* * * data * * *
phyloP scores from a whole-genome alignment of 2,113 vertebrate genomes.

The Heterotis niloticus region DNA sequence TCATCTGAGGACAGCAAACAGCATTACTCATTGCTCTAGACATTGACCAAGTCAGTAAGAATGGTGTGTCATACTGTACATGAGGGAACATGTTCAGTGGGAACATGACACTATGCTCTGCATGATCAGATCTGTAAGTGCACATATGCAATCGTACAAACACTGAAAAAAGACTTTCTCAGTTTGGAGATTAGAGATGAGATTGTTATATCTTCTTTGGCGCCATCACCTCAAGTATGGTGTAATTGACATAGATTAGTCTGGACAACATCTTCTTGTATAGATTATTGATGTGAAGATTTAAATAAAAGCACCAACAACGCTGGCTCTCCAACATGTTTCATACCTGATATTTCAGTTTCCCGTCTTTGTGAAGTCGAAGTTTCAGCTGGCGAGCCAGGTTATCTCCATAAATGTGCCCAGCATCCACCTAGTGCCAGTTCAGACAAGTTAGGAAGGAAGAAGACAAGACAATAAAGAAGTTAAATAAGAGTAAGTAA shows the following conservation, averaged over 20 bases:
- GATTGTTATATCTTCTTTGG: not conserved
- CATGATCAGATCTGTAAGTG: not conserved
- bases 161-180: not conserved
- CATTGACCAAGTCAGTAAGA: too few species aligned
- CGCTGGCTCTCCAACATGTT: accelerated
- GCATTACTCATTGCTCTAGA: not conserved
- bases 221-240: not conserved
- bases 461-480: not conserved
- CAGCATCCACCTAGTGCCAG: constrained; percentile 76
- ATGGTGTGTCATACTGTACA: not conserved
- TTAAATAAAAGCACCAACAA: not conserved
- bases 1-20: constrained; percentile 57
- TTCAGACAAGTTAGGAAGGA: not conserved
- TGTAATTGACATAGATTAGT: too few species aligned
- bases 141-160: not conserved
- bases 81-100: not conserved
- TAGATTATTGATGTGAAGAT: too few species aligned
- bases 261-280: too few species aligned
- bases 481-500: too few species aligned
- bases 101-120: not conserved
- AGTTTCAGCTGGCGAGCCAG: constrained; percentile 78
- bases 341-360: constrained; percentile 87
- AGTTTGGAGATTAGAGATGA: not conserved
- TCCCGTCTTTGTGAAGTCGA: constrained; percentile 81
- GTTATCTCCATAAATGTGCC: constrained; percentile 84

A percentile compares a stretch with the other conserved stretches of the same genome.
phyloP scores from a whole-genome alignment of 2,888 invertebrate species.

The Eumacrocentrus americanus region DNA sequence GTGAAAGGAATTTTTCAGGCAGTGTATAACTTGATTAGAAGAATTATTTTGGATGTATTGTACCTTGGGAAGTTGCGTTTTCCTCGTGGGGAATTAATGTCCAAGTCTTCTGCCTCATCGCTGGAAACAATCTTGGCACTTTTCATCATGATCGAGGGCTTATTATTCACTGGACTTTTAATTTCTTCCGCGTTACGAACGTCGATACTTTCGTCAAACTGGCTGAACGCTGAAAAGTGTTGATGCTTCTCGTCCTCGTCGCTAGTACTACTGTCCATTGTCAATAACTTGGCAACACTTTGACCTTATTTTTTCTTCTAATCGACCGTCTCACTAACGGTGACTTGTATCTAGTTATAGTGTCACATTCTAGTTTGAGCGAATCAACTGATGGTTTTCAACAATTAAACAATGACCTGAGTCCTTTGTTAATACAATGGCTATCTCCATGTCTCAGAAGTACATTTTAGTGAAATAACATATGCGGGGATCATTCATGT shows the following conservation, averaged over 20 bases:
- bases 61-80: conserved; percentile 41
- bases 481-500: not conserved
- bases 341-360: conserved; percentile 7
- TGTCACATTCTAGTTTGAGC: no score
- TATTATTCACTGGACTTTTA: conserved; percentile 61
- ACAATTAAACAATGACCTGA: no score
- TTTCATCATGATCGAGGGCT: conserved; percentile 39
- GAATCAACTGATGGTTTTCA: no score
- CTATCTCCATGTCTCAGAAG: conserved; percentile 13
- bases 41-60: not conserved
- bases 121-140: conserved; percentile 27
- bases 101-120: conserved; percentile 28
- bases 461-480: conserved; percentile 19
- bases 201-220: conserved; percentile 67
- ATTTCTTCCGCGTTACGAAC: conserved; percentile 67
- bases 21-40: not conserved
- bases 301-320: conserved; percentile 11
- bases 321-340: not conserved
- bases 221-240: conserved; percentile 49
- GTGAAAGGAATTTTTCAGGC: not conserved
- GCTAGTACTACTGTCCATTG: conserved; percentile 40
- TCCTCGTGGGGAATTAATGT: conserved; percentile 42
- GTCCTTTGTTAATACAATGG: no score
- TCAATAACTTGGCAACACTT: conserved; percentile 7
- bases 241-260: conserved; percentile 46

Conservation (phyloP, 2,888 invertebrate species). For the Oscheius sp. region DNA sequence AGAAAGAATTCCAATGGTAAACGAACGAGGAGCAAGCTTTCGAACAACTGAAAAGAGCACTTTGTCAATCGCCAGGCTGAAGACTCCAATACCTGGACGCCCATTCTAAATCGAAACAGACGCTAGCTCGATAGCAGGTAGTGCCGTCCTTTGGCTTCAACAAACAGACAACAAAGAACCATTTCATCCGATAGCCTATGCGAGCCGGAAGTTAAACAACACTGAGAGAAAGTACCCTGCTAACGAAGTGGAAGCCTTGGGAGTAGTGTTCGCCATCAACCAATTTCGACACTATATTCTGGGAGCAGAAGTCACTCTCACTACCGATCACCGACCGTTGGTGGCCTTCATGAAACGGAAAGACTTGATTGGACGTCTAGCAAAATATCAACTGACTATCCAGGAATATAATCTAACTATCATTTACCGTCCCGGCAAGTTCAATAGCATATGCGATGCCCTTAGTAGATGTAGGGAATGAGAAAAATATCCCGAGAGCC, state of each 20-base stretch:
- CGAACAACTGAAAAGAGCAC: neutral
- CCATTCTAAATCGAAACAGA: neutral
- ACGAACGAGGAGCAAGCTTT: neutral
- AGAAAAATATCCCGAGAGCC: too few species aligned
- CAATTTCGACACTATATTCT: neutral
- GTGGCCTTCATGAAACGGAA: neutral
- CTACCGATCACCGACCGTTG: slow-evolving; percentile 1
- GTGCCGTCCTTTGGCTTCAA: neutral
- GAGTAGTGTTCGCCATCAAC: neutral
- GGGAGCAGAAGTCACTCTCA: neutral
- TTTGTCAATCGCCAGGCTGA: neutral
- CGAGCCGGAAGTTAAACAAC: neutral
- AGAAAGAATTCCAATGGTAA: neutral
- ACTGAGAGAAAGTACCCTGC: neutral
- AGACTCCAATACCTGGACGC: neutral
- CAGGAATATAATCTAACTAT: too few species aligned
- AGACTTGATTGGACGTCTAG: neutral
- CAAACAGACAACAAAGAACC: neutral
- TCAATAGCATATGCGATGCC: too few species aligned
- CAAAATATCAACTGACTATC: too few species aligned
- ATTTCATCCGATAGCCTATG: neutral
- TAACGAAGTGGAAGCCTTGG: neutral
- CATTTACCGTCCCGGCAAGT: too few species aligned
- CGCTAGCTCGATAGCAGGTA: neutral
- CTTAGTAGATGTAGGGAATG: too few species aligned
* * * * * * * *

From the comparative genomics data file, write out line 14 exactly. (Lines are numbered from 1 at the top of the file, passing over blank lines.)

- bases 1-20: constrained; percentile 57